Collective marks are intended to be used by members of an association for the goods/services they provide. A collective mark can differentiate a product from other traders either by the geographical source, quality, or the method of manufacture of the goods/services.

Some examples include:

When collective marks are used they indicate the manufacturer is a member of the association and their goods/services meet the trade mark requirements for use.

Certification marks

Certification marks certify the quality, accuracy or other characteristic of the goods and/or services. Specific explicit rules must be met for successful applications of certification marks. IP Australia and the ACCC assess the mark prior to registration.

Only those authorised can use the mark, in line with the rules and requirements of the certification mark published by IP Australia.

Examples of certification marks include:

4. Defensive marks – broader protection for a well-known trade mark

Defensive registrations provide protection for well-known trade marks outside the usual scope of their goods and/or services. This protection for broader goods and/or services may prevent another party from registering the same or similar mark, reducing the chance of consumer confusion or a misleading connection to the original mark.

To file a defensive application, the trade mark owner must own a registration for the usual goods and/or services on which the mark is used. For example, prior to filing defensive applications, COCA COLA would need to be registered for beverages, JACK DANIEL’S would need to be registered for whiskey.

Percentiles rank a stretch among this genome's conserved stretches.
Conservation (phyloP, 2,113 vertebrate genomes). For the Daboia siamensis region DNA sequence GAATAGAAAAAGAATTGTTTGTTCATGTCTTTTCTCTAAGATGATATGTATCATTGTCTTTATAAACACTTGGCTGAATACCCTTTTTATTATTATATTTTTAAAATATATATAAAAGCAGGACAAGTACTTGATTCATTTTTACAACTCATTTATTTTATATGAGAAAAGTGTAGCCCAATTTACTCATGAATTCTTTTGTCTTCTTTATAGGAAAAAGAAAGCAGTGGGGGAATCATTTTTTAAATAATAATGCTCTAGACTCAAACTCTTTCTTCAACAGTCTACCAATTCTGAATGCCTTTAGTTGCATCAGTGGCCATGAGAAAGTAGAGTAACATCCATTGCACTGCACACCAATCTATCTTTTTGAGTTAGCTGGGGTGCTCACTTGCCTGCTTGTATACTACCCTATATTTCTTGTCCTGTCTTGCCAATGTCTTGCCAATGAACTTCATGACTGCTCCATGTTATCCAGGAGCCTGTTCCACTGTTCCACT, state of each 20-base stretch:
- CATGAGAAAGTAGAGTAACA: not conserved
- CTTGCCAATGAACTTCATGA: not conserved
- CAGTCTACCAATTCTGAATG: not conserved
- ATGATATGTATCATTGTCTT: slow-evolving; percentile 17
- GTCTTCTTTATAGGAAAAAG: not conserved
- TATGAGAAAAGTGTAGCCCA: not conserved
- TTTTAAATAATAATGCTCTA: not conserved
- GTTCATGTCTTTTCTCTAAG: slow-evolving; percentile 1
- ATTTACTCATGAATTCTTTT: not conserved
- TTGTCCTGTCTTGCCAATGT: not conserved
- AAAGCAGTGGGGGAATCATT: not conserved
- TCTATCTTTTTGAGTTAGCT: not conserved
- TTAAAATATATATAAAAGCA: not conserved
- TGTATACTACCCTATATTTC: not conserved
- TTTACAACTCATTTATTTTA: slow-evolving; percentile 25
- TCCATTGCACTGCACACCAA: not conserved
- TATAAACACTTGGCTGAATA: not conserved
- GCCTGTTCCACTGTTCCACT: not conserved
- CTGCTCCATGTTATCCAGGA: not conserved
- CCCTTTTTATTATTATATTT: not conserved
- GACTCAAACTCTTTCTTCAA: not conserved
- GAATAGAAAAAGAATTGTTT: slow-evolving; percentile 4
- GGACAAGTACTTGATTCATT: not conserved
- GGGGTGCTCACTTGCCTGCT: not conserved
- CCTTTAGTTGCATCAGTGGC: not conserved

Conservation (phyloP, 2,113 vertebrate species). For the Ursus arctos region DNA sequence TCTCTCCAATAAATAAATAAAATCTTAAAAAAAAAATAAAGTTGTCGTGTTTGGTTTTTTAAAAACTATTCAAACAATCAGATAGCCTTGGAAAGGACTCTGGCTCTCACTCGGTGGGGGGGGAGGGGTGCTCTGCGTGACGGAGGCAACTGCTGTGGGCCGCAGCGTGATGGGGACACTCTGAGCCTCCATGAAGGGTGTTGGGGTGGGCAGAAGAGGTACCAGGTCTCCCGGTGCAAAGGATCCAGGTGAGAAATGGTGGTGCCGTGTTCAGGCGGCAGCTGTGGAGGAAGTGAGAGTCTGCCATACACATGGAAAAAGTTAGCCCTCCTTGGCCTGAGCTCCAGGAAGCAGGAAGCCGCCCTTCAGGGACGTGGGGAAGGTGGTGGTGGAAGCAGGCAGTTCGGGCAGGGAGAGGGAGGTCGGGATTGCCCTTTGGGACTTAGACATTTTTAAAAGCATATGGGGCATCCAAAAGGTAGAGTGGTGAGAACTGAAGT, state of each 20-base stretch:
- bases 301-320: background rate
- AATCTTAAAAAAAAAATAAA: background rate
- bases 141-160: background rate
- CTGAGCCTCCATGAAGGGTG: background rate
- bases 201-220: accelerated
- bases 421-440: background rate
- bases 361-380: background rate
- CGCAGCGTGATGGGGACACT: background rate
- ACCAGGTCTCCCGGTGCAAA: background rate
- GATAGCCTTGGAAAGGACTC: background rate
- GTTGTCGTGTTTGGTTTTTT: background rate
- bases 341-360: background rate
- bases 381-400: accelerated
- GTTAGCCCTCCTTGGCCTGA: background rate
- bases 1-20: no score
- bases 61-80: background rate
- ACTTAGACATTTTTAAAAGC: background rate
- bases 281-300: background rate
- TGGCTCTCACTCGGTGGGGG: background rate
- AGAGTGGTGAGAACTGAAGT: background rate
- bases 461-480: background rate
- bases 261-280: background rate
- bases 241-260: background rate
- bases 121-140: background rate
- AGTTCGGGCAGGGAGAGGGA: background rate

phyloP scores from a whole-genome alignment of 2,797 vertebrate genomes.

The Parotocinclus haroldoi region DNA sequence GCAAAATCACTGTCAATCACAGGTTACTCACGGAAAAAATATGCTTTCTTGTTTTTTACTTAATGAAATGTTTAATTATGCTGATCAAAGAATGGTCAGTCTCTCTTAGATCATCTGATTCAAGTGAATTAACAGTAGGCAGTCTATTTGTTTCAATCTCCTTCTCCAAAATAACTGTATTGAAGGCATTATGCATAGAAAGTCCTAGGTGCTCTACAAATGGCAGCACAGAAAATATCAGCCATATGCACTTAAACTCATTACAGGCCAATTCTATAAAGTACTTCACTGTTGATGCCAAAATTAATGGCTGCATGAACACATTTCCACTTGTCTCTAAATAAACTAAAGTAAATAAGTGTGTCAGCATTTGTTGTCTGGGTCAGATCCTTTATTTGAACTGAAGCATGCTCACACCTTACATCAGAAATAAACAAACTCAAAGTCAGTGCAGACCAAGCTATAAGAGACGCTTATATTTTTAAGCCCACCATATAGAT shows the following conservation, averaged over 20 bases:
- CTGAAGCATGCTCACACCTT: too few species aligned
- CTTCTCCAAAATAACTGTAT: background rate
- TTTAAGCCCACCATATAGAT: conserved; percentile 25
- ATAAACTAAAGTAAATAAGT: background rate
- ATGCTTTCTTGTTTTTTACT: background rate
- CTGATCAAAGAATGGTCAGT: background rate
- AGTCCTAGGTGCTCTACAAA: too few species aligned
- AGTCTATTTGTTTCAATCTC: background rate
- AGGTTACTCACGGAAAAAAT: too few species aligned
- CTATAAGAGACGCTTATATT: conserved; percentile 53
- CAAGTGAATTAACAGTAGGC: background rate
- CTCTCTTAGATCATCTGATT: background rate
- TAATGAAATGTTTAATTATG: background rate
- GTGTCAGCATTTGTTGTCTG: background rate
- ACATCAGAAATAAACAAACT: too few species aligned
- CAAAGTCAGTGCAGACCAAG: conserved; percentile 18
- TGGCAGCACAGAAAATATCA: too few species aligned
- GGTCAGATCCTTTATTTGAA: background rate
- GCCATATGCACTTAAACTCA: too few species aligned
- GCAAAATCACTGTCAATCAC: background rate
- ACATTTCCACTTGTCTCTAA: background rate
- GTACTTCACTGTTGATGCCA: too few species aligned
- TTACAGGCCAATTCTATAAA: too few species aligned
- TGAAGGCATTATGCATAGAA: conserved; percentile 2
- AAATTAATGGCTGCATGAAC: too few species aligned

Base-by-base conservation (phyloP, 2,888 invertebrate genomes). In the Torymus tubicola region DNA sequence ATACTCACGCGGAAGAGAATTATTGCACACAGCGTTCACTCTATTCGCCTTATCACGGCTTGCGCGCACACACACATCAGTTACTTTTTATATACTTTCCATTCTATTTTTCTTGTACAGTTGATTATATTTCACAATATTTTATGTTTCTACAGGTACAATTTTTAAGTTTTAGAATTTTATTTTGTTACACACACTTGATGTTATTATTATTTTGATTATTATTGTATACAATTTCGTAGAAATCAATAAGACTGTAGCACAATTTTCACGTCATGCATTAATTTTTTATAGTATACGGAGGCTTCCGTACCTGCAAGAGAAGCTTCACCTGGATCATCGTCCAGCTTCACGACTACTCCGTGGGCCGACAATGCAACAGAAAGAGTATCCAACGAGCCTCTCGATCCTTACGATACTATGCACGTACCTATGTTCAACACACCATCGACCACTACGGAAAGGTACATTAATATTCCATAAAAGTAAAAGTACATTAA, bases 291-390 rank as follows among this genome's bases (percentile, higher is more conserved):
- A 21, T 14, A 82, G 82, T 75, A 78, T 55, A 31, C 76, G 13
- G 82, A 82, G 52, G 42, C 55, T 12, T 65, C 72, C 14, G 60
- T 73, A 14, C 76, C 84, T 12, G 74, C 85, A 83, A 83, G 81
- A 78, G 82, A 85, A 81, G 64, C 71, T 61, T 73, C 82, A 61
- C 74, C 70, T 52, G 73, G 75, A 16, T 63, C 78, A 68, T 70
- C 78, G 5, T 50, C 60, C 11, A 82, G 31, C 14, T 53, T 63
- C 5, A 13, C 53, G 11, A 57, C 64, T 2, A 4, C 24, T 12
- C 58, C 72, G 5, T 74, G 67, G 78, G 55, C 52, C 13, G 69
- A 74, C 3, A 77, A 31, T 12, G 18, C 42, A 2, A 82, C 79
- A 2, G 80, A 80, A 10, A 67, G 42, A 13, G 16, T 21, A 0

Some examples of defensive marks are as follows:

Generally, the owner of the defensive trade mark has no intention of using the trade mark for the extended goods and/or services. Therefore, defensive trade marks cannot be removed on the basis of a non-use removal action.


Trade marks are important business assets and they reflect your business ethos and strategy and should be protected via trade mark applications where possible. Registering your marks is the best insurance policy you can have for the future of your brand.

Taking the time to carefully consider all aspects of your brand and what needs to be protected is vital. Clearing marks for use prior to launch and filing early ensures maximum protection.

In addition, once your mark is registered it is wise to continue to monitor and ensure your protections are updated and to consider defensive applications where required.

Should you require advice on how best to protect your marks or if you have any questions on the above, please feel free to contact a member of the Baxter IP team.

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About the author
Chris Baxter
Managing Director, Patent & Trade Mark Attorney
Chris Baxter is a Sydney patent and trade mark attorney specialising in software patents, computer patents, medical device patents and engineering patents.